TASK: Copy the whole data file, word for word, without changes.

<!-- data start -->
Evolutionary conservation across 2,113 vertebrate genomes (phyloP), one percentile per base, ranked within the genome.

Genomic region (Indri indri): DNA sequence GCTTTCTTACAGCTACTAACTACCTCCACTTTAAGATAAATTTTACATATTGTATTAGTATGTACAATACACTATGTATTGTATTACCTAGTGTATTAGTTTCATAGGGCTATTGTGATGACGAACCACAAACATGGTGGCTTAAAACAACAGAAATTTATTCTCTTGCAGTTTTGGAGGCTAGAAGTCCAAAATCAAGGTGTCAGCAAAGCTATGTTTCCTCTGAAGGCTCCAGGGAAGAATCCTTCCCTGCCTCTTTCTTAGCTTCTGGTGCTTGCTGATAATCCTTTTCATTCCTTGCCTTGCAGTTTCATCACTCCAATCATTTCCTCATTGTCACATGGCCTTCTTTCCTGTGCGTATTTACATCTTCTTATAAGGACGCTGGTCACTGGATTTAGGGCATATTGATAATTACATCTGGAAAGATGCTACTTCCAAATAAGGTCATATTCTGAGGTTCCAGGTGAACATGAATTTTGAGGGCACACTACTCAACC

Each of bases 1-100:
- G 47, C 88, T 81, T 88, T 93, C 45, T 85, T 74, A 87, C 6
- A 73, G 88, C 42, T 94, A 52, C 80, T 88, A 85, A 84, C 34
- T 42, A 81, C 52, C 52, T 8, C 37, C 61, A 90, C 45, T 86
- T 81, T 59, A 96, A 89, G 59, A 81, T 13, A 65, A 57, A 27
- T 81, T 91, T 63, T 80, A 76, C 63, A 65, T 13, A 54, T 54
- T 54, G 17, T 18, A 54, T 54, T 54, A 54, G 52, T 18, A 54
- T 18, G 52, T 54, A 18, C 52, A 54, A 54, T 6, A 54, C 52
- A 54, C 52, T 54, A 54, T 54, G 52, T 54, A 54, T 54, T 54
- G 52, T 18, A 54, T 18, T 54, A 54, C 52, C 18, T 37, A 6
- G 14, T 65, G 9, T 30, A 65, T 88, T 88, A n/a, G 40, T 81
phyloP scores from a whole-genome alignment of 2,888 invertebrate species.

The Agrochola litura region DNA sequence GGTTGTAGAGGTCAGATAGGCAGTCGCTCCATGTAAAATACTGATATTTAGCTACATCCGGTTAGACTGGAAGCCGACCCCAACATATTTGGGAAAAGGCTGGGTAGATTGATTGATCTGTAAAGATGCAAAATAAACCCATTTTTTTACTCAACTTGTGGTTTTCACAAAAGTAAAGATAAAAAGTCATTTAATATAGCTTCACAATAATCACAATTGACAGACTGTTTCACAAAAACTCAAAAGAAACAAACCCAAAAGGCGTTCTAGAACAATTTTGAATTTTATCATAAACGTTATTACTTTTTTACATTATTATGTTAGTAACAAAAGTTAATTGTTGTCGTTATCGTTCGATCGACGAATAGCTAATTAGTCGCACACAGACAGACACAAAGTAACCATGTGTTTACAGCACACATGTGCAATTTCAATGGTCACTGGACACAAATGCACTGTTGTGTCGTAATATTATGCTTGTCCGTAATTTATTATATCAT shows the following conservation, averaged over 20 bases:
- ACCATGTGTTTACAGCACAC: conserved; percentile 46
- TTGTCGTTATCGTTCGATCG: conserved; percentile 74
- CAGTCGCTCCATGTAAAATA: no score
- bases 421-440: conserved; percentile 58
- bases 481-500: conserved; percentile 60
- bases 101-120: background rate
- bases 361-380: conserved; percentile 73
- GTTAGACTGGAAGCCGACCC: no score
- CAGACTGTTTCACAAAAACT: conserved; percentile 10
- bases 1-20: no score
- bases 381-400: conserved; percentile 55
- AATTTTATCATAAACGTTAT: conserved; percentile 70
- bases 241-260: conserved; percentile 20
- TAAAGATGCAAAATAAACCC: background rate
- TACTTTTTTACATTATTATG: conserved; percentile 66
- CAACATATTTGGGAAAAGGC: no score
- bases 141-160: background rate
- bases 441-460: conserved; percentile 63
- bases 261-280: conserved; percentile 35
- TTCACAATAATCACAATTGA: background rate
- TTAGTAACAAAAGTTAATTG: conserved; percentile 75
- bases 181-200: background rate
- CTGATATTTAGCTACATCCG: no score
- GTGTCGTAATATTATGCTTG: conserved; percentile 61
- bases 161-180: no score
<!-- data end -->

Evolutionary conservation across 2,113 vertebrate genomes (phyloP), one percentile per base, ranked within the genome.

Genomic region (Indri indri): DNA sequence GCTTTCTTACAGCTACTAACTACCTCCACTTTAAGATAAATTTTACATATTGTATTAGTATGTACAATACACTATGTATTGTATTACCTAGTGTATTAGTTTCATAGGGCTATTGTGATGACGAACCACAAACATGGTGGCTTAAAACAACAGAAATTTATTCTCTTGCAGTTTTGGAGGCTAGAAGTCCAAAATCAAGGTGTCAGCAAAGCTATGTTTCCTCTGAAGGCTCCAGGGAAGAATCCTTCCCTGCCTCTTTCTTAGCTTCTGGTGCTTGCTGATAATCCTTTTCATTCCTTGCCTTGCAGTTTCATCACTCCAATCATTTCCTCATTGTCACATGGCCTTCTTTCCTGTGCGTATTTACATCTTCTTATAAGGACGCTGGTCACTGGATTTAGGGCATATTGATAATTACATCTGGAAAGATGCTACTTCCAAATAAGGTCATATTCTGAGGTTCCAGGTGAACATGAATTTTGAGGGCACACTACTCAACC

Each of bases 1-100:
- G 47, C 88, T 81, T 88, T 93, C 45, T 85, T 74, A 87, C 6
- A 73, G 88, C 42, T 94, A 52, C 80, T 88, A 85, A 84, C 34
- T 42, A 81, C 52, C 52, T 8, C 37, C 61, A 90, C 45, T 86
- T 81, T 59, A 96, A 89, G 59, A 81, T 13, A 65, A 57, A 27
- T 81, T 91, T 63, T 80, A 76, C 63, A 65, T 13, A 54, T 54
- T 54, G 17, T 18, A 54, T 54, T 54, A 54, G 52, T 18, A 54
- T 18, G 52, T 54, A 18, C 52, A 54, A 54, T 6, A 54, C 52
- A 54, C 52, T 54, A 54, T 54, G 52, T 54, A 54, T 54, T 54
- G 52, T 18, A 54, T 18, T 54, A 54, C 52, C 18, T 37, A 6
- G 14, T 65, G 9, T 30, A 65, T 88, T 88, A n/a, G 40, T 81
phyloP scores from a whole-genome alignment of 2,888 invertebrate species.

The Agrochola litura region DNA sequence GGTTGTAGAGGTCAGATAGGCAGTCGCTCCATGTAAAATACTGATATTTAGCTACATCCGGTTAGACTGGAAGCCGACCCCAACATATTTGGGAAAAGGCTGGGTAGATTGATTGATCTGTAAAGATGCAAAATAAACCCATTTTTTTACTCAACTTGTGGTTTTCACAAAAGTAAAGATAAAAAGTCATTTAATATAGCTTCACAATAATCACAATTGACAGACTGTTTCACAAAAACTCAAAAGAAACAAACCCAAAAGGCGTTCTAGAACAATTTTGAATTTTATCATAAACGTTATTACTTTTTTACATTATTATGTTAGTAACAAAAGTTAATTGTTGTCGTTATCGTTCGATCGACGAATAGCTAATTAGTCGCACACAGACAGACACAAAGTAACCATGTGTTTACAGCACACATGTGCAATTTCAATGGTCACTGGACACAAATGCACTGTTGTGTCGTAATATTATGCTTGTCCGTAATTTATTATATCAT shows the following conservation, averaged over 20 bases:
- ACCATGTGTTTACAGCACAC: conserved; percentile 46
- TTGTCGTTATCGTTCGATCG: conserved; percentile 74
- CAGTCGCTCCATGTAAAATA: no score
- bases 421-440: conserved; percentile 58
- bases 481-500: conserved; percentile 60
- bases 101-120: background rate
- bases 361-380: conserved; percentile 73
- GTTAGACTGGAAGCCGACCC: no score
- CAGACTGTTTCACAAAAACT: conserved; percentile 10
- bases 1-20: no score
- bases 381-400: conserved; percentile 55
- AATTTTATCATAAACGTTAT: conserved; percentile 70
- bases 241-260: conserved; percentile 20
- TAAAGATGCAAAATAAACCC: background rate
- TACTTTTTTACATTATTATG: conserved; percentile 66
- CAACATATTTGGGAAAAGGC: no score
- bases 141-160: background rate
- bases 441-460: conserved; percentile 63
- bases 261-280: conserved; percentile 35
- TTCACAATAATCACAATTGA: background rate
- TTAGTAACAAAAGTTAATTG: conserved; percentile 75
- bases 181-200: background rate
- CTGATATTTAGCTACATCCG: no score
- GTGTCGTAATATTATGCTTG: conserved; percentile 61
- bases 161-180: no score